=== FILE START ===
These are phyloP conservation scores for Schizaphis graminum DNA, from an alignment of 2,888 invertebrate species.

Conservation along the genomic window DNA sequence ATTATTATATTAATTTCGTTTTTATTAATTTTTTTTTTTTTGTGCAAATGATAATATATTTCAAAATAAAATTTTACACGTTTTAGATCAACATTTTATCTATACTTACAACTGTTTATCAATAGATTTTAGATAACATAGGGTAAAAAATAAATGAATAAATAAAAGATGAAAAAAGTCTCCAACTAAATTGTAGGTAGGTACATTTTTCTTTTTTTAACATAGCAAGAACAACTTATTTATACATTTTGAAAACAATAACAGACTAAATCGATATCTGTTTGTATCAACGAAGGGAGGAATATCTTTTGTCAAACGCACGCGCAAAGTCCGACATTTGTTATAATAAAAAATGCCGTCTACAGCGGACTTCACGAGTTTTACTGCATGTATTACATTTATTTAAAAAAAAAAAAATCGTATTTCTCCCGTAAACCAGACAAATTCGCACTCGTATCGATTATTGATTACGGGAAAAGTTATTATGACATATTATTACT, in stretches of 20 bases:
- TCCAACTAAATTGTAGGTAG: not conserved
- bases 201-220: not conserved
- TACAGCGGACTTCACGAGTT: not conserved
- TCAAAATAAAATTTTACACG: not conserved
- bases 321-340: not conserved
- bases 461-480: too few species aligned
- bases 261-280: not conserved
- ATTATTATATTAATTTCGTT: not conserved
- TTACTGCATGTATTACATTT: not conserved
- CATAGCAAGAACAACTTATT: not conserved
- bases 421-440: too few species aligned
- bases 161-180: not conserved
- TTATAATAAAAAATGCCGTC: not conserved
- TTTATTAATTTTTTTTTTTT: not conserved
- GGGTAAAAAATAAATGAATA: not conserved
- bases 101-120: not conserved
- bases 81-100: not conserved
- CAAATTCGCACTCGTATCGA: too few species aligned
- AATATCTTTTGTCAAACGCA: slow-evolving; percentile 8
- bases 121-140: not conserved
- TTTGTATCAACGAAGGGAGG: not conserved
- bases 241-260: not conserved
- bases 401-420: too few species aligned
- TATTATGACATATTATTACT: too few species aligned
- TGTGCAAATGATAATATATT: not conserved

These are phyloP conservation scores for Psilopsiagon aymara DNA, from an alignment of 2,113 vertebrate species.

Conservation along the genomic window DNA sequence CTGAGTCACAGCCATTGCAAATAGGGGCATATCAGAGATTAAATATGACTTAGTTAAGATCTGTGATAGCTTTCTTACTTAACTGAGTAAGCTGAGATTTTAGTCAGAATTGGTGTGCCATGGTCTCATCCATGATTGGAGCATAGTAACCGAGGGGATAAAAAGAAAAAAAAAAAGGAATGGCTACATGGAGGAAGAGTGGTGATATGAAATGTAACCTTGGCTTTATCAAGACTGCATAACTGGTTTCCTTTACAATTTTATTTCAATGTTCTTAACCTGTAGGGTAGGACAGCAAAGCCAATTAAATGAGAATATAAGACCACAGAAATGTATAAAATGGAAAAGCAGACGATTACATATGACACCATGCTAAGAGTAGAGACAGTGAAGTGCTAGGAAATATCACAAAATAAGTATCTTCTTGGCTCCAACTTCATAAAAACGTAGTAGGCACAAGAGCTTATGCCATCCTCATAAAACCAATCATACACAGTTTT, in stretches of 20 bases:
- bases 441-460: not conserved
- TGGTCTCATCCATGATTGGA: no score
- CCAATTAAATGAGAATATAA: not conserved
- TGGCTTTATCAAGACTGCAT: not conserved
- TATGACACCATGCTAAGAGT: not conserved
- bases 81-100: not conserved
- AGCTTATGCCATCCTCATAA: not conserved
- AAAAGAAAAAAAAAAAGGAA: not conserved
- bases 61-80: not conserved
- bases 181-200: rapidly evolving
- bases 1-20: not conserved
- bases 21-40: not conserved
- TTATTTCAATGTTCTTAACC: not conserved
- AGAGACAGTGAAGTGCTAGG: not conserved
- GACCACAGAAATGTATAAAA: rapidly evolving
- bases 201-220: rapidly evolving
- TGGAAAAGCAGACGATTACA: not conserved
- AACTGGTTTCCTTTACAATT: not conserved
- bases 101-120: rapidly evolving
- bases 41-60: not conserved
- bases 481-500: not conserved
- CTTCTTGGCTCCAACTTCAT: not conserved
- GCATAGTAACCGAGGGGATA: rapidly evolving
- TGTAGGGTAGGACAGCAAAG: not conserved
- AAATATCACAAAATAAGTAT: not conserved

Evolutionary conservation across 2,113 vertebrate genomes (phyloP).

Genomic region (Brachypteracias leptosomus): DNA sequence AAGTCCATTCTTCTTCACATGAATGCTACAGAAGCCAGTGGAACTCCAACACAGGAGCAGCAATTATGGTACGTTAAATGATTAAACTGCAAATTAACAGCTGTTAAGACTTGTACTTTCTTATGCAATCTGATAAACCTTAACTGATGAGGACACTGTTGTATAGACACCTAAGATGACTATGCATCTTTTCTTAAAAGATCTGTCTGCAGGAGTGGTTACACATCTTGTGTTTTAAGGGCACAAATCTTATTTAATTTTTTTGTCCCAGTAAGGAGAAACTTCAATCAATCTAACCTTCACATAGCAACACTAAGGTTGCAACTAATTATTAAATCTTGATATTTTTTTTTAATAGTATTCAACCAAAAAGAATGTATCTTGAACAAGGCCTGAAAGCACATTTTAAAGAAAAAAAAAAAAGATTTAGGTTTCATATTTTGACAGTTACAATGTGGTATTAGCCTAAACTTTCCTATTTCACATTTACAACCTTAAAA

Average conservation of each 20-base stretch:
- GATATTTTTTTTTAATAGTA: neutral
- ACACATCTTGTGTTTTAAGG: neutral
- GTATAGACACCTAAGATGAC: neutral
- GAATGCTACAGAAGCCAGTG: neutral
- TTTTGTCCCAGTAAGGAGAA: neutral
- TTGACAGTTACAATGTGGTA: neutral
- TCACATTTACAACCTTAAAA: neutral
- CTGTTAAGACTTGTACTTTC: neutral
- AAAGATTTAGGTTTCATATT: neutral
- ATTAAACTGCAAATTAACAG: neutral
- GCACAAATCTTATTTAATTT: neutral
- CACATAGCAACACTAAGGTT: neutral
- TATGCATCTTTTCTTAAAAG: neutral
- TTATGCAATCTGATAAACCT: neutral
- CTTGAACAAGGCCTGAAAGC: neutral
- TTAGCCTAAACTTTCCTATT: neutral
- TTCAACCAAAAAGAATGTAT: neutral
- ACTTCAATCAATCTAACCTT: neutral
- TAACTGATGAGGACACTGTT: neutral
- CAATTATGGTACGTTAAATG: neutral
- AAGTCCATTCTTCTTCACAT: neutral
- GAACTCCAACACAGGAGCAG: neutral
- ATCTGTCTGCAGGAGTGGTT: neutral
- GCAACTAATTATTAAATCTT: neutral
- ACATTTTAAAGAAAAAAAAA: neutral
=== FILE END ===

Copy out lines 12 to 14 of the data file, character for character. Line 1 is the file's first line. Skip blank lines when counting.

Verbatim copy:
- CATAGCAAGAACAACTTATT: not conserved
- bases 421-440: too few species aligned
- bases 161-180: not conserved